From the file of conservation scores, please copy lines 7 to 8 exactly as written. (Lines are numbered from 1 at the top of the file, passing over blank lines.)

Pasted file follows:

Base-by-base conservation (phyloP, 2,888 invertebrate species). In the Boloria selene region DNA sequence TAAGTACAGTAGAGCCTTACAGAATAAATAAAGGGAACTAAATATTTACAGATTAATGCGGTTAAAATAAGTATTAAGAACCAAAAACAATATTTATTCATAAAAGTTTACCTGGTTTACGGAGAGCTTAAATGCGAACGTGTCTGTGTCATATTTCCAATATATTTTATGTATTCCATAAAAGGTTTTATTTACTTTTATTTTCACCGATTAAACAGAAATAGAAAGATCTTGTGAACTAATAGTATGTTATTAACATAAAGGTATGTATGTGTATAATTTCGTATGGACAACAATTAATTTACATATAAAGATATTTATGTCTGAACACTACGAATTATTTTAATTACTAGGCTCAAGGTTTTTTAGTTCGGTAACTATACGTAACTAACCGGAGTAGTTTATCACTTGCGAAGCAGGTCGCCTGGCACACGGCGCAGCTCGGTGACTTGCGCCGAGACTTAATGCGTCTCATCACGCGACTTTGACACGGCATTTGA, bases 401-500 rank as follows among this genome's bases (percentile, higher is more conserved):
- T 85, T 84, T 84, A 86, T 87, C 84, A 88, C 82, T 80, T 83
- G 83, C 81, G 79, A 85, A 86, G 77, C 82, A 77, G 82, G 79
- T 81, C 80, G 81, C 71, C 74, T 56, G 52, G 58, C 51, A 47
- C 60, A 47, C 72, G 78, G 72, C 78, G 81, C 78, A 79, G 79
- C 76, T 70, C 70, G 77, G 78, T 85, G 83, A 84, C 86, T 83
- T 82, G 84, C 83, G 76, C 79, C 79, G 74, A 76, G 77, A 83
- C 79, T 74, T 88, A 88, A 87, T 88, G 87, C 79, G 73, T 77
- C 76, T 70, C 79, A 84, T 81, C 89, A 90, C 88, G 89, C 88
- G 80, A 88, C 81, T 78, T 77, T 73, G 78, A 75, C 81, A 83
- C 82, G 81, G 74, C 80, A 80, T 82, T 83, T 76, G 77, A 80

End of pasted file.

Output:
- T 82, G 84, C 83, G 76, C 79, C 79, G 74, A 76, G 77, A 83
- C 79, T 74, T 88, A 88, A 87, T 88, G 87, C 79, G 73, T 77